31 January 2009

A group dinner at Pazzaluna, St. Paul

In January, a group of co-workers had a group dinner at Pazzaluna, an Italian restaurant in St. Paul. While we were eating, someone asked me if I was planning to do a blog post on the restaurant. I replied that I was not planning to. First of all, I was not the host. Second, I don’t think that a group dinner is the best way to judge a restaurant.

Truth is, the only times I’ve eaten at Pazzaluna have been group dinners. I’ve always kinda liked it.

Well, one thing lead to another, and I finally relented … sort of. The host said he was ok with doing a post on the dinner. So I said that I’d post comments from all the other diners at dinner. To add to the challenge, I imposed Twitter rules. Everyone had to hold their comments to no more than 140 characters.

So here are the comments submitted from the diners. (Some of them didn’t conform to the rules, so I edited them to make them fit.)

Judi: Salmon was gr8! Rite up there w/ what my son-in-law makes.

Luis: I thought I'd just try a bite of the Tiramisu... but one bite led to the other... ;)

LaDonna: Truth be told, salad was my favorite course – Balsamic, oranges, onions, pepper and salt. Kicked off our dinner with a tour de force!

Tara: The salad was also my favorite - the combo of citrus & vinegar provided a salty-sweet juxtaposition. I especially enjoyed the grated red onion & fresh sea salt!

Martha: I'm not much of a salad person, but the "ensalata nonna" was wonderful, it's on the regular menu - & I ate it, dressing & all. Can't go wrong with a tasty tiramisu either.

Well, not everyone bothered to submit a comment. But it was a fun evening. I’d recommend Pazzaluna for a group dinner.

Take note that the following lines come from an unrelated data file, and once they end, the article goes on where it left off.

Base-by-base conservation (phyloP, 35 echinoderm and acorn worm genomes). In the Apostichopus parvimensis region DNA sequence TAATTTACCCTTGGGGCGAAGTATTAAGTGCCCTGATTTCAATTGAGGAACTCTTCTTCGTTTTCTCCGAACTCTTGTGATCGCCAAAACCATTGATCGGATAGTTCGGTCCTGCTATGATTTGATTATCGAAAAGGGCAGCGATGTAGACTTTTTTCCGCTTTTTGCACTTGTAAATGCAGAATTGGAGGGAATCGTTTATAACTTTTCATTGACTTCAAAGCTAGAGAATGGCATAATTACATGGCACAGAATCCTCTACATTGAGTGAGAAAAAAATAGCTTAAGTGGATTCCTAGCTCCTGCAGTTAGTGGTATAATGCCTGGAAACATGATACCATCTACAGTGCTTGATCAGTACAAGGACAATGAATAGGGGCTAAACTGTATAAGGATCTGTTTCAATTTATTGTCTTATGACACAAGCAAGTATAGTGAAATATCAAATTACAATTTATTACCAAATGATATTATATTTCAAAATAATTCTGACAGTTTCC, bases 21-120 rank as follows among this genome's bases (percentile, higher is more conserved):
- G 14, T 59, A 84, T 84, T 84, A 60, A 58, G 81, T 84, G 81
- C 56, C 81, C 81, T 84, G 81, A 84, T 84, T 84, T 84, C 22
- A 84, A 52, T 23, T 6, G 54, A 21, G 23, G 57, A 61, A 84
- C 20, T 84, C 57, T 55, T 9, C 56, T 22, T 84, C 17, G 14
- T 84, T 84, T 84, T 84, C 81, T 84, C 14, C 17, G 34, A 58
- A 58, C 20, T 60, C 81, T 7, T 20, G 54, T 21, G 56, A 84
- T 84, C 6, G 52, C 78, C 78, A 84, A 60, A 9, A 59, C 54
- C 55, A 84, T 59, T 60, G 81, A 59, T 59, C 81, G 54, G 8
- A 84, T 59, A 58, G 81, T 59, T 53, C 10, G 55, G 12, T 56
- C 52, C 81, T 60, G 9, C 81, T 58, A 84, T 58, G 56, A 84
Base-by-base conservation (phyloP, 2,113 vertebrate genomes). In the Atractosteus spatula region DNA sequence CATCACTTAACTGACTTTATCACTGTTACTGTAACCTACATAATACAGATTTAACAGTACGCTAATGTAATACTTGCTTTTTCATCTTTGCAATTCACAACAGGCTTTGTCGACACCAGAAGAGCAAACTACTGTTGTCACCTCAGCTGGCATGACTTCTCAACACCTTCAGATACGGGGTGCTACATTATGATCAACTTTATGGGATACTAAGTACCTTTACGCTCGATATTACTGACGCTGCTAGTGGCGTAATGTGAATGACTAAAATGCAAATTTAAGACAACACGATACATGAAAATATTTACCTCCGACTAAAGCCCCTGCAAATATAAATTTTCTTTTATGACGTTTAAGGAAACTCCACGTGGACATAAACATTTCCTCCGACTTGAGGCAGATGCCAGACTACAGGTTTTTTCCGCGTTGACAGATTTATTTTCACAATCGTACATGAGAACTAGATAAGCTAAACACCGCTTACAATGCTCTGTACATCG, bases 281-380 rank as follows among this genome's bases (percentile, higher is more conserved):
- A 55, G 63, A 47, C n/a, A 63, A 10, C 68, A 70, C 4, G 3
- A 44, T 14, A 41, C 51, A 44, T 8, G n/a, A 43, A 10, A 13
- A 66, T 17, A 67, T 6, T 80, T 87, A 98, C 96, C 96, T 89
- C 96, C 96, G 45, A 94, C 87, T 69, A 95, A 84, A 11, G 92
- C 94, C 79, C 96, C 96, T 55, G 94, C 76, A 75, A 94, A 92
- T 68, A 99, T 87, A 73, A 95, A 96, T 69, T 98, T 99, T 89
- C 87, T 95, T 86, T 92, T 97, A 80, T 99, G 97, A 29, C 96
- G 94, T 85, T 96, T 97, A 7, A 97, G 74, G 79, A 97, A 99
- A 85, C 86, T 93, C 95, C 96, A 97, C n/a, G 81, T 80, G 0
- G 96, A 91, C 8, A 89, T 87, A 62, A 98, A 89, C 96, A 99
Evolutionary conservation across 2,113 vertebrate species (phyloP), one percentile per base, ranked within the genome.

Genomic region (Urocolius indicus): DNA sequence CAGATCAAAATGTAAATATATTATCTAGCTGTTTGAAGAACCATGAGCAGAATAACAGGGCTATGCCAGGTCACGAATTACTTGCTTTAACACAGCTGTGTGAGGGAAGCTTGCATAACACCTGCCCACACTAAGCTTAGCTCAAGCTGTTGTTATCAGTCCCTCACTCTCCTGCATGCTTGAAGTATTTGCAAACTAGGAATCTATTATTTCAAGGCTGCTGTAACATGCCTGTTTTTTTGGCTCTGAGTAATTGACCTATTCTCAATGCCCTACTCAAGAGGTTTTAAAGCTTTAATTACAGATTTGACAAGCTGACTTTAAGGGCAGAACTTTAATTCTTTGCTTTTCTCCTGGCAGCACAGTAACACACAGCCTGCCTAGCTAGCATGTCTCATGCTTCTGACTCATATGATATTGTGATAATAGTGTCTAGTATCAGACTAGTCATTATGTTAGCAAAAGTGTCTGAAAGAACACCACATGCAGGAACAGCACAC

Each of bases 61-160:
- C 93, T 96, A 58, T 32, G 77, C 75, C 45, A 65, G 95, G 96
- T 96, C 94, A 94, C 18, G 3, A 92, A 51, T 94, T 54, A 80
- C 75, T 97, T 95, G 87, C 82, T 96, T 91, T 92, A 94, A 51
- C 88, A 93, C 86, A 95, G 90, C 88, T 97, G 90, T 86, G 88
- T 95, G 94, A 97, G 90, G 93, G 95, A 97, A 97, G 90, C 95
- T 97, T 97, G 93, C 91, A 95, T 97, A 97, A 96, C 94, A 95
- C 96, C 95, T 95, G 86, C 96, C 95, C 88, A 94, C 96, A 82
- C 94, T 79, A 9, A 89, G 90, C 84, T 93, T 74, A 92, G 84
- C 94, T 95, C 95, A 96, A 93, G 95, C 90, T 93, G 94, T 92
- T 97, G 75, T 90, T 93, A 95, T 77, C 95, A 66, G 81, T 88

14 January 2009

A new blog to recommend

I have a new blog to recommend. It's called Beef Daily Blog. Not a very creative name. Beef Daily is an e-newsletter that I receive, and this is its blog.

But don't be put off by the name. The writer is a college student named Amanda Nolz. She is the daughter of a South Dakota cattle rancher. She is a good writer. But what makes the blog compelling is her candid and honest depiction of issues affecting the beef industry - everything from the challenges of farming in frigid weather to vegetarianism to misperceptions about the nutritional value of beef to the satisfaction of working hard to produce a good food product.

Like me, Amanda has a resolution to include more recipes in her blog (see my Jan. 6 entry). Her first recipe is for beef and black bean chili. Click here to read it. And I encourage you to read Amanda's posts on her blog. It's worth it.

06 January 2009

2 New Year’s resolutions

I have two food-related resolutions for 2009.

First, I want to learn how to eat slower. I’ve always gulped my food and it makes my wife crazy. If I don’t pay attention, I could easily be done with my meal before she’s even half done with hers. And by the way, I’ll have done it without uttering a word of conversation.